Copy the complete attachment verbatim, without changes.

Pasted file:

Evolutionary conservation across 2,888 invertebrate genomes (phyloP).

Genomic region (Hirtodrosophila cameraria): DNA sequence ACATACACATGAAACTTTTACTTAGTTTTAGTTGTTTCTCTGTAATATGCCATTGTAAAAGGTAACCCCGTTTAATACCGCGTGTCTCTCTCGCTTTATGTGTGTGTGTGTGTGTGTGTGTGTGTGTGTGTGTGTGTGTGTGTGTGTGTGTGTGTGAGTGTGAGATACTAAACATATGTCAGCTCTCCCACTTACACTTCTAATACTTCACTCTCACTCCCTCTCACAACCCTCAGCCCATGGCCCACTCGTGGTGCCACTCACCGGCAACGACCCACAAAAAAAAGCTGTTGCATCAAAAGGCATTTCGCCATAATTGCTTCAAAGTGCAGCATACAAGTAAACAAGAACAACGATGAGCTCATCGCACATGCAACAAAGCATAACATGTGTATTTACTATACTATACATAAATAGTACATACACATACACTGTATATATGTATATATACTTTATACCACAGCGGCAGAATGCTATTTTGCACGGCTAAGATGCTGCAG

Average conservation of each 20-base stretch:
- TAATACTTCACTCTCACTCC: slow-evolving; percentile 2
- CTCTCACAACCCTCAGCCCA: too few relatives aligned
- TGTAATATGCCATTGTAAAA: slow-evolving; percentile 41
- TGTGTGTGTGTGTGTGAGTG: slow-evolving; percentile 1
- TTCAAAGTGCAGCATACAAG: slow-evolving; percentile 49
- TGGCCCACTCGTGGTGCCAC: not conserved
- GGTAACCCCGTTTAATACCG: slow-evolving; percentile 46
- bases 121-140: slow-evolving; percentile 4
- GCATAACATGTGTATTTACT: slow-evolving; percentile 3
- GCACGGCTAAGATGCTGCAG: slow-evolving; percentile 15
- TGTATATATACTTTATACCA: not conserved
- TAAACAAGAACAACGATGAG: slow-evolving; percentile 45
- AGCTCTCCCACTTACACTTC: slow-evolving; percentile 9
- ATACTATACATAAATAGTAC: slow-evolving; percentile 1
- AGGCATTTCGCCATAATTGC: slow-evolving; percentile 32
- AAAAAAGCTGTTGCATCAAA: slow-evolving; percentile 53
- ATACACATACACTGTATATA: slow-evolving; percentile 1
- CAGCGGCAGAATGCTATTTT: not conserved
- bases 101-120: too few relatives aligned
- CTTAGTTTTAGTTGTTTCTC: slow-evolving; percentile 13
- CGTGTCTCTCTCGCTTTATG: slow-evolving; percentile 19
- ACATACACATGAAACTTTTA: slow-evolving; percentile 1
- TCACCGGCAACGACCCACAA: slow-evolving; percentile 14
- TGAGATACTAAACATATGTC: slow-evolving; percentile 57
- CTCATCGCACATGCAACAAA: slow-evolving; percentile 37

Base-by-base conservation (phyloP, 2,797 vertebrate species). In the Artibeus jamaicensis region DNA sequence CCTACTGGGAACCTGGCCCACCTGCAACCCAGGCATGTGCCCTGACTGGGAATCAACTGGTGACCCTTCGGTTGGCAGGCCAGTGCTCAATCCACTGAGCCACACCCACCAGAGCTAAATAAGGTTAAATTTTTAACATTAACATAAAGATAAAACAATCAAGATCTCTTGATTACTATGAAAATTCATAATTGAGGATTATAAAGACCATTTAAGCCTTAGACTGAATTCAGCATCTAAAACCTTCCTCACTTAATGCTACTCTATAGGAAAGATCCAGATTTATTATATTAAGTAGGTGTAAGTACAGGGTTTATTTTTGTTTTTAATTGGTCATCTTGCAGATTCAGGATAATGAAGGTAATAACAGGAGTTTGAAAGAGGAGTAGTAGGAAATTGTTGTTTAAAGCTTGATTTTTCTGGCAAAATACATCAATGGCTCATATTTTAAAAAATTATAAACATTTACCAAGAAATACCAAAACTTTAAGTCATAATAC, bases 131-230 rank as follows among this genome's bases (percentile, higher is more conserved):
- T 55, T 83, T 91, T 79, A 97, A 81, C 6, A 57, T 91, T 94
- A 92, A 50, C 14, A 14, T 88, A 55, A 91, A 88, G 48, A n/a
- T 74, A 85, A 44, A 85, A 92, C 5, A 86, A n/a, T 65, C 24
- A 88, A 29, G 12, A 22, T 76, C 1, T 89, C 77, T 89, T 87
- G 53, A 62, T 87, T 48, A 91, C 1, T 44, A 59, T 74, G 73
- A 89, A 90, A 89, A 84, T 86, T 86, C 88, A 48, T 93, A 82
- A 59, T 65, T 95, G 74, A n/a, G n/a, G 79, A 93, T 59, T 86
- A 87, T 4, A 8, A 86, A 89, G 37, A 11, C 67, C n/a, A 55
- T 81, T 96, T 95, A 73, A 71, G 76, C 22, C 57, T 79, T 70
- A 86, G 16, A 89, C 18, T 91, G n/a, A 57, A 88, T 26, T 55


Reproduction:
Evolutionary conservation across 2,888 invertebrate genomes (phyloP).

Genomic region (Hirtodrosophila cameraria): DNA sequence ACATACACATGAAACTTTTACTTAGTTTTAGTTGTTTCTCTGTAATATGCCATTGTAAAAGGTAACCCCGTTTAATACCGCGTGTCTCTCTCGCTTTATGTGTGTGTGTGTGTGTGTGTGTGTGTGTGTGTGTGTGTGTGTGTGTGTGTGTGTGTGAGTGTGAGATACTAAACATATGTCAGCTCTCCCACTTACACTTCTAATACTTCACTCTCACTCCCTCTCACAACCCTCAGCCCATGGCCCACTCGTGGTGCCACTCACCGGCAACGACCCACAAAAAAAAGCTGTTGCATCAAAAGGCATTTCGCCATAATTGCTTCAAAGTGCAGCATACAAGTAAACAAGAACAACGATGAGCTCATCGCACATGCAACAAAGCATAACATGTGTATTTACTATACTATACATAAATAGTACATACACATACACTGTATATATGTATATATACTTTATACCACAGCGGCAGAATGCTATTTTGCACGGCTAAGATGCTGCAG

Average conservation of each 20-base stretch:
- TAATACTTCACTCTCACTCC: slow-evolving; percentile 2
- CTCTCACAACCCTCAGCCCA: too few relatives aligned
- TGTAATATGCCATTGTAAAA: slow-evolving; percentile 41
- TGTGTGTGTGTGTGTGAGTG: slow-evolving; percentile 1
- TTCAAAGTGCAGCATACAAG: slow-evolving; percentile 49
- TGGCCCACTCGTGGTGCCAC: not conserved
- GGTAACCCCGTTTAATACCG: slow-evolving; percentile 46
- bases 121-140: slow-evolving; percentile 4
- GCATAACATGTGTATTTACT: slow-evolving; percentile 3
- GCACGGCTAAGATGCTGCAG: slow-evolving; percentile 15
- TGTATATATACTTTATACCA: not conserved
- TAAACAAGAACAACGATGAG: slow-evolving; percentile 45
- AGCTCTCCCACTTACACTTC: slow-evolving; percentile 9
- ATACTATACATAAATAGTAC: slow-evolving; percentile 1
- AGGCATTTCGCCATAATTGC: slow-evolving; percentile 32
- AAAAAAGCTGTTGCATCAAA: slow-evolving; percentile 53
- ATACACATACACTGTATATA: slow-evolving; percentile 1
- CAGCGGCAGAATGCTATTTT: not conserved
- bases 101-120: too few relatives aligned
- CTTAGTTTTAGTTGTTTCTC: slow-evolving; percentile 13
- CGTGTCTCTCTCGCTTTATG: slow-evolving; percentile 19
- ACATACACATGAAACTTTTA: slow-evolving; percentile 1
- TCACCGGCAACGACCCACAA: slow-evolving; percentile 14
- TGAGATACTAAACATATGTC: slow-evolving; percentile 57
- CTCATCGCACATGCAACAAA: slow-evolving; percentile 37

Base-by-base conservation (phyloP, 2,797 vertebrate species). In the Artibeus jamaicensis region DNA sequence CCTACTGGGAACCTGGCCCACCTGCAACCCAGGCATGTGCCCTGACTGGGAATCAACTGGTGACCCTTCGGTTGGCAGGCCAGTGCTCAATCCACTGAGCCACACCCACCAGAGCTAAATAAGGTTAAATTTTTAACATTAACATAAAGATAAAACAATCAAGATCTCTTGATTACTATGAAAATTCATAATTGAGGATTATAAAGACCATTTAAGCCTTAGACTGAATTCAGCATCTAAAACCTTCCTCACTTAATGCTACTCTATAGGAAAGATCCAGATTTATTATATTAAGTAGGTGTAAGTACAGGGTTTATTTTTGTTTTTAATTGGTCATCTTGCAGATTCAGGATAATGAAGGTAATAACAGGAGTTTGAAAGAGGAGTAGTAGGAAATTGTTGTTTAAAGCTTGATTTTTCTGGCAAAATACATCAATGGCTCATATTTTAAAAAATTATAAACATTTACCAAGAAATACCAAAACTTTAAGTCATAATAC, bases 131-230 rank as follows among this genome's bases (percentile, higher is more conserved):
- T 55, T 83, T 91, T 79, A 97, A 81, C 6, A 57, T 91, T 94
- A 92, A 50, C 14, A 14, T 88, A 55, A 91, A 88, G 48, A n/a
- T 74, A 85, A 44, A 85, A 92, C 5, A 86, A n/a, T 65, C 24
- A 88, A 29, G 12, A 22, T 76, C 1, T 89, C 77, T 89, T 87
- G 53, A 62, T 87, T 48, A 91, C 1, T 44, A 59, T 74, G 73
- A 89, A 90, A 89, A 84, T 86, T 86, C 88, A 48, T 93, A 82
- A 59, T 65, T 95, G 74, A n/a, G n/a, G 79, A 93, T 59, T 86
- A 87, T 4, A 8, A 86, A 89, G 37, A 11, C 67, C n/a, A 55
- T 81, T 96, T 95, A 73, A 71, G 76, C 22, C 57, T 79, T 70
- A 86, G 16, A 89, C 18, T 91, G n/a, A 57, A 88, T 26, T 55